The Fellowship of Life
a Christian-based vegetarian group founded in 1973


Our dumb citizens

by Margaret Duggan

A dustman in Lewisham, in the act of tipping the contents of a bin in the back of his lorry, saw a live kitten about to disappear under the steel teeth of the machinery which compresses the rubbish. He grabbed it just in time and took it to Mrs Joan Watson. The kitten was small and pathetic, and she hated to think what might have happened to its brothers and sisters. As so often in the past, she made room for it among her own collection of pets.

It was Mrs. Watson who recently wrote the official letter to the General Synod's Board for Social Responsibility telling them of the resolution passed at a recent conference of the Christian Consultative Council for the Welfare of Animals. The Council had discussed the Faith in the City report and regretted that, in their account of the sufferings of humans in deprived inner-city areas, the authors had made no mention of the suffering of animals in the same areas. The Council's resolution called for a supplementary report on the subject.

The CCCWA has no shortage of evidence that people can be so frustrated and brutalised by their environment that they turn to inflict the cruelty on others that they feel has been inflicted on themselves. Their victims are usually the weak and defenceless; and this can mean torturing animals as well as battering babies and abusing small children. The facts show that the two often go together. One sort of cruelty and neglect leads to the other.

Mrs. Watson speaks with feeling of the cases she has known in her area. At least two dogs have been thrown out of high-rise flats: one in the middle of a row between husband and wife, the other in a fit of temper by a maladjusted teenager. Both dogs were dead of multiple injuries by the time the RSPCA inspector reached them.

Animals also suffer from drug-abuse - in humans. Two cats were found nailed to doors by addicts who were high at the time.

The recent publicity about organised dog-fights gave the impression that this horrible pastime took place out of town. Mrs. Watson has had plenty of evidence that this is also a "sport" of the inner cities, usually held in derelict buildings. Cats and kittens are used as bait to train the dogs, and their torn and dismembered bodies have frequently been found.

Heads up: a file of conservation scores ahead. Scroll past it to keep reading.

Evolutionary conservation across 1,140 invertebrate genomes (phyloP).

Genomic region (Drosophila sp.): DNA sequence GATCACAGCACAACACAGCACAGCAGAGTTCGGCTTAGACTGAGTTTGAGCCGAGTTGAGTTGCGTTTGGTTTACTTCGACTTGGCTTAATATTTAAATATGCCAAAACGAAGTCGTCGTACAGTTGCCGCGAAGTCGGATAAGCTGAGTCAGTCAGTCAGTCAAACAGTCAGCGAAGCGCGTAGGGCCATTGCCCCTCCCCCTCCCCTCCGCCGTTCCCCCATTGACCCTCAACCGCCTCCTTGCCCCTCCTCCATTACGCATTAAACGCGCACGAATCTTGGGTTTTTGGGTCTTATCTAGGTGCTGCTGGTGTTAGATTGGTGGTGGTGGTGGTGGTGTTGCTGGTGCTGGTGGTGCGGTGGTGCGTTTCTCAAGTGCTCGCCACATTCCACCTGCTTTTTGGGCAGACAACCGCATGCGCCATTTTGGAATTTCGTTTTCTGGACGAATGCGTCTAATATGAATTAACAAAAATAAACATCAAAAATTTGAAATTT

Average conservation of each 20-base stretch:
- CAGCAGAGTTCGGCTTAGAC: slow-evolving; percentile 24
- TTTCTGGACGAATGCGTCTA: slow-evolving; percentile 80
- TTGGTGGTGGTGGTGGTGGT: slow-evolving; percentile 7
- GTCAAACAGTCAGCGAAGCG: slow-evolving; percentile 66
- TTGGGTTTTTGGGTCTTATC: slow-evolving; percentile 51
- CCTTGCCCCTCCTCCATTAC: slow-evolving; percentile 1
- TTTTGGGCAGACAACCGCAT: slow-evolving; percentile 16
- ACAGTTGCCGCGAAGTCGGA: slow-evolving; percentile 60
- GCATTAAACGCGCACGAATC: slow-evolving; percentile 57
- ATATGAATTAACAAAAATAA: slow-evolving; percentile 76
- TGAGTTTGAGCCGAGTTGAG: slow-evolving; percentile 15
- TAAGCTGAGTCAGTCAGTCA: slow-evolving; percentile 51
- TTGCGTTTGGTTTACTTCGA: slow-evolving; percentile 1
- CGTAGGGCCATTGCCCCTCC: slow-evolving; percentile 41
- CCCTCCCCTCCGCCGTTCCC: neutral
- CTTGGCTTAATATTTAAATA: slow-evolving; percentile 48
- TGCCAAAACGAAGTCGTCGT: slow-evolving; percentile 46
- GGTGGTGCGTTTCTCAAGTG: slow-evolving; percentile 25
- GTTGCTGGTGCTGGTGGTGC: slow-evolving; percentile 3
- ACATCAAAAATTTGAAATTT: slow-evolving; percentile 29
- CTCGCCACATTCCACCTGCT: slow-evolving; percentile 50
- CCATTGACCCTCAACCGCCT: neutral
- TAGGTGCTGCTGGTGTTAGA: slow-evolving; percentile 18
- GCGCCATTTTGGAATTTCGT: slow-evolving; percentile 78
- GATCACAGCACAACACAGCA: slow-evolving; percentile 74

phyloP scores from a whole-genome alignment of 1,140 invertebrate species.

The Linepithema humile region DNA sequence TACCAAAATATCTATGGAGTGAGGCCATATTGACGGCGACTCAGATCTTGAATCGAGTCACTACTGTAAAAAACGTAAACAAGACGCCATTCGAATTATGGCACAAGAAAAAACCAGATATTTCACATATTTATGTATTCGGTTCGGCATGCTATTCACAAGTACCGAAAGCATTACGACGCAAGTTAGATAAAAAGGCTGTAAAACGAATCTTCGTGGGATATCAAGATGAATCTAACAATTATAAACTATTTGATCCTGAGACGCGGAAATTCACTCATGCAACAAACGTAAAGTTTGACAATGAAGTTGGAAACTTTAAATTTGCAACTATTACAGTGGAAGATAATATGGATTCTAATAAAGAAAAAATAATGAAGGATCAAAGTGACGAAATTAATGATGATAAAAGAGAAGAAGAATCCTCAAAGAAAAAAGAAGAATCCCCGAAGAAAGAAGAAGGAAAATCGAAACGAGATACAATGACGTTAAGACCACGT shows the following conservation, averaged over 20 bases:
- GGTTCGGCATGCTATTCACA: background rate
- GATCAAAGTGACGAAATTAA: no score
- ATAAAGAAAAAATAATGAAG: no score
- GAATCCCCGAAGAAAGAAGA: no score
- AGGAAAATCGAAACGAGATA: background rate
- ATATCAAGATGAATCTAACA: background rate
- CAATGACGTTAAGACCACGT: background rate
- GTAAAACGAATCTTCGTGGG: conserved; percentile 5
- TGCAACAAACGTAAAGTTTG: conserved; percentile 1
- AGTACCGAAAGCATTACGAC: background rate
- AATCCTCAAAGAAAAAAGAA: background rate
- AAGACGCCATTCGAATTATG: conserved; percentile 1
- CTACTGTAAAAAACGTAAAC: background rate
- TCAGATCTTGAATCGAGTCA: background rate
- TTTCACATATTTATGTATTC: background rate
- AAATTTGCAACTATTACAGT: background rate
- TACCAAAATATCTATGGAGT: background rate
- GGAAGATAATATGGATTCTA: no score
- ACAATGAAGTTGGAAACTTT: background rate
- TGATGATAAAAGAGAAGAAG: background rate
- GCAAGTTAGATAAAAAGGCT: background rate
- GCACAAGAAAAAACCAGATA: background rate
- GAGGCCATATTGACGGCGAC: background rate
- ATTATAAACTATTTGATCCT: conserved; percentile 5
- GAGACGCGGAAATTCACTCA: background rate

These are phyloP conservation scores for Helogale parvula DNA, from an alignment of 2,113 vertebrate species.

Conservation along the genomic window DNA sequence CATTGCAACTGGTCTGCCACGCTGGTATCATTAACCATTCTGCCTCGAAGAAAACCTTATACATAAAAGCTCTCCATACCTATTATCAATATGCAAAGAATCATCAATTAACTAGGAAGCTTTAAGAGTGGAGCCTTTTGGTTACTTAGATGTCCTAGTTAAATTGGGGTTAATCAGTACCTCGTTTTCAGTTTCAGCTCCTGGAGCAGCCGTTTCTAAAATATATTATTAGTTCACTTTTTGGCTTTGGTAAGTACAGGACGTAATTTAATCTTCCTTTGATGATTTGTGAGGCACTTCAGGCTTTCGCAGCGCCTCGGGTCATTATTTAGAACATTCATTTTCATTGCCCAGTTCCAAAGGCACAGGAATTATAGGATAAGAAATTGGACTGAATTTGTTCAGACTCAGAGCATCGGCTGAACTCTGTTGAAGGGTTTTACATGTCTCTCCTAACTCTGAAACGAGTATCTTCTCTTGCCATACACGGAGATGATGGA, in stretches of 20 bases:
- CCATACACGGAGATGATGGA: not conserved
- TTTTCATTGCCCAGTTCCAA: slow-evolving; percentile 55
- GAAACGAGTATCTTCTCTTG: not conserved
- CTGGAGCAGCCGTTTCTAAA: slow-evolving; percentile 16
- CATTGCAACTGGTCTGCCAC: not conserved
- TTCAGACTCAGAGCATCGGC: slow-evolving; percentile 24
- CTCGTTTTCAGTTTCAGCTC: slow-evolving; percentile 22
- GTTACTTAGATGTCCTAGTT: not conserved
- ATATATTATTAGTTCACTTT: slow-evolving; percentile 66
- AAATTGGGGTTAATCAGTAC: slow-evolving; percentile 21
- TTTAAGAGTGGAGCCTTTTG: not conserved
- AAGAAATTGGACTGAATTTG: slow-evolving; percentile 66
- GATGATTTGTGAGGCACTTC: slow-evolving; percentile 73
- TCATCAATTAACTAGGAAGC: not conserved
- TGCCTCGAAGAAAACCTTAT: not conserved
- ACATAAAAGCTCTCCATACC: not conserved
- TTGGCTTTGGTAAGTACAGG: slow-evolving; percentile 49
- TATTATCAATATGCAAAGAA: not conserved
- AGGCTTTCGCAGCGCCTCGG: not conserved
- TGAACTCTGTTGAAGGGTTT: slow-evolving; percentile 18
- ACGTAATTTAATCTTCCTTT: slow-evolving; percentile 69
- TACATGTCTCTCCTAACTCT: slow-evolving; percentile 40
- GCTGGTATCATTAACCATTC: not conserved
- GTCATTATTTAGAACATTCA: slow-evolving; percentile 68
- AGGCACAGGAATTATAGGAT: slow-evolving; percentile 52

RSPCA inspectors say that reported cases of cruelty have recently increased by thirty-three per cent, only some of which can be accounted for by people being more ready to telephone with their suspicions. They believe that it simply follows the pattern of other violence in society, much of it exacerbated by deprivation.

Some of the cases of animal cruelty are quite clearly the result of people finding that they can no longer cope with a pet. The kitten in the dustbin was probably a case in point. Unwanted litters of kittens are commonly put live into the rubbish chutes of blocks of flats. Many dogs, cats and birds are left to starve in empty flats when their human owners move on to other accommodation. The Battersea Dogs' Home always takes in a record number of abandoned puppies that have been given as presents at Christmas-time, or dogs that have been set loose when their owners have gone on holiday.

Cruelty and callousness towards animals is always a sign of something seriously wrong with the humans concerned, because compassion, sympathy and concern cannot be compartmentalised. Cruelty breeds cruelty. The bully was nearly always bullied himself. The violent parent was almost always the child of violent parents. Children who are themselves abused will turn on a creature smaller than themselves to inflict cruelty in their turn - like the small boy who set fire to a cat.

But it would be wrong to think of the terrible things done to animals simply in terms of symptoms of human suffering. The animals themselves should be a matter of concern to all Christians; for they, too, are sensate beings, creatures of the same Creator as ourselves, and we have every reason to think that they feel pain as we do.

For the time being there can be no question of a special supplement to Faith in the City on animals in urban priority areas; there simply is no available money for the commission to continue its work and produce a further report. But the Board for Social Responsibility has promised to pass the matter to its Environmental Issues Reference Panel, which is to produce a major report on environmental ethics. That, for the moment, is all that the Christian Consultative Council for the Welfare of Animals can hope for; that - and a growth in the number of Christians who recognise in animals the distant cousins of the human family.

From the Church Times dated 4 April 1986.

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